How to Remove the
(Posted 2019 Nov)
The information here may be touched up or
revised, if/when I re-visit this page.
I have posted various pages on this site that document how I installed Linux (Ubuntu-Gnome2 or LinuxMint-MATE or Ubuntu-MATE) on various personal computers ('netbooks' and 'desktops').
In some of those install-descriptions I have mentioned how I turned off the 'quiet splash' parameters of the Linux boot up process.
This page is meant to give a more complete description of how to change the 'quiet splash' parameters --- a description that is 'not buried' in a long description of a Linux distro install process.
The bootup process is typically controlled by 'GRUB' --- the GRand Unified Bootloader.
I remove 'quiet splash' because I do not like to stare at an essentially blank 'splash' screen while the various Linux processes are being started up.
I would much rather see what is going on.
It is a chance to learn something about Linux --- even though most of the messages 'whip by' so rapidly that many of the messages are not readable.
For example, one can see which start-up processes are taking the most time during the boot up process.
AND ... if there is ever a failure to startup completely ... a situation devoutly to be NOT wished ... then I may be able to get a good idea of what is causing the failure.
The 'hiding' of the boot messages is controlled by a couple of 'quiet' and 'splash' parameters in a GRUB config file --- '/boot/grub/grub.cfg'.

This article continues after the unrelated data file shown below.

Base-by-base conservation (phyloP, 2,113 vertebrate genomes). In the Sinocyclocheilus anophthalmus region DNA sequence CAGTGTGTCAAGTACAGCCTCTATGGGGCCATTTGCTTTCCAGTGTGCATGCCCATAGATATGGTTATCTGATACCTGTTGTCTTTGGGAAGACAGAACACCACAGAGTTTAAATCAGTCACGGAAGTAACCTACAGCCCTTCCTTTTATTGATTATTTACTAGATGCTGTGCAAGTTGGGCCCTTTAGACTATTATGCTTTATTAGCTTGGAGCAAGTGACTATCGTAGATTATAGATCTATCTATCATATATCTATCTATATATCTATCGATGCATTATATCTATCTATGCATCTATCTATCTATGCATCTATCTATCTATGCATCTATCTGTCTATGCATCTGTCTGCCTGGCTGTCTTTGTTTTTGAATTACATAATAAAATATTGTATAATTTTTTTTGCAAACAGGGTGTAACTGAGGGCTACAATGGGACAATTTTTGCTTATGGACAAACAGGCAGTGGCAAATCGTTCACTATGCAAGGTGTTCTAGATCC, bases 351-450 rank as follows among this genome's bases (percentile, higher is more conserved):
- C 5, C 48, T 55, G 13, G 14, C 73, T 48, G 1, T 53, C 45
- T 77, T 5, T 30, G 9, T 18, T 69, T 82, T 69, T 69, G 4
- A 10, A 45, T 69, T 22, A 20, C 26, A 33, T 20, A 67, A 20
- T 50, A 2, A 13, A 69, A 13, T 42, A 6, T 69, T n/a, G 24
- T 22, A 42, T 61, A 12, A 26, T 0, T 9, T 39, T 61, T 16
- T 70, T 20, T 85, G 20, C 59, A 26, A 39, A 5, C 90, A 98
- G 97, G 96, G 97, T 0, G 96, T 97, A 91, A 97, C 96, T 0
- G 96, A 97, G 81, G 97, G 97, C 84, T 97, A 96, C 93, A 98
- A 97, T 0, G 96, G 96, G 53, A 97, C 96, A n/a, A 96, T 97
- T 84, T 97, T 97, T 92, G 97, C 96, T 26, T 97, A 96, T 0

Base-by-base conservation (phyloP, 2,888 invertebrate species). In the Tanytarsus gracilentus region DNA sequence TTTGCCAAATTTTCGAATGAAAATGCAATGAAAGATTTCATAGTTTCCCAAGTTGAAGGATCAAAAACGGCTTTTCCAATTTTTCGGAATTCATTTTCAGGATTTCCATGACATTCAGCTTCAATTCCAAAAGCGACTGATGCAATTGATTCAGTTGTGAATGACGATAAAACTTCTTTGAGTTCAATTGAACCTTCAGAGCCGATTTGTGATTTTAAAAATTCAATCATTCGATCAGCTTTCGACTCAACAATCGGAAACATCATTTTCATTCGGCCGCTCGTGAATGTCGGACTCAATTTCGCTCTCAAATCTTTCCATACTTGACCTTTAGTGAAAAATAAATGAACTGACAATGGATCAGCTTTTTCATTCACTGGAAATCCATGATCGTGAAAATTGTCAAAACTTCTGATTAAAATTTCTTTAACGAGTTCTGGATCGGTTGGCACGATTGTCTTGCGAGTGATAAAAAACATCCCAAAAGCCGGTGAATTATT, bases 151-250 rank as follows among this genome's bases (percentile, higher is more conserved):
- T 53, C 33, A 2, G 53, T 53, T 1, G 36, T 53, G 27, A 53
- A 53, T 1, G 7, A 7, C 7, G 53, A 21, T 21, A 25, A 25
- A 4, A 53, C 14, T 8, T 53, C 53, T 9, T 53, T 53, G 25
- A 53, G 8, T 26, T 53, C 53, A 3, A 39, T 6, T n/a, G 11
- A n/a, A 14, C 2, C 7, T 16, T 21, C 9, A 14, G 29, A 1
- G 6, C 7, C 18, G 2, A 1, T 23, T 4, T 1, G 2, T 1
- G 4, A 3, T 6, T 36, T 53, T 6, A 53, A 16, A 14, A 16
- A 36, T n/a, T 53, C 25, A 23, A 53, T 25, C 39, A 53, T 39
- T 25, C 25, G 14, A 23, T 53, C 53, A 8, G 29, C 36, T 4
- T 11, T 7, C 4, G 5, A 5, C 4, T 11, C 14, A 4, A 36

But one is not supposed to edit that file directly. Rather ... you are instructed to edit the file
and then run an 'update-grub' command which will use that file to re-create the
The following section gives some detail on how to perform the necessary operations.
I personally think that the install process of ANY Linux distro should allow you to choose whether you want to see the bootup messages when you start your computer.
A prompt could be added 'around the point' that the install process asks what language you prefer and what time-zone you are in.
I have provided feedback on this to developers of at least one Linux distro, but I do not hold out much hope for seeing this implemented.
Unfortunately, in the 2010-2020 time frame, Linux distro developers seem to be on a path to 'hide' and 'dumb down' all aspects of Linux --- including 'file manager' interfaces and 'web browser' interfaces,as well as 'bootup' interfaces.
The 3 Basic Steps
There are 3 basic steps to removing the 'quiet splash' parameters.
After running the 'update-grub' command, you can close the terminal windows and shutdown your computer.
Then power the computer back on, as you normally do, to see (most of) the boot messages displayed --- until you get a login prompt or see your desktop.
The Before and After Images
'ORIG' and changed images of the two pertinent GRUB config files follow.
(Click on the links to see the text file images in a separate browser window.)
These are images of the files that I created in the Linux 'distro'
in 2019 November.
More 'GRUB' configuration info :
To find more info on configuring 'grub' on Linux, you may find it instructive to try WEB SEARCHES on keywords such as
Bottom of this
To return to a previously visited web page location, click on the
Back button of your web browser a sufficient number of times.
OR, use the History-list option of your web browser.
Page was created 2019 Nov 25.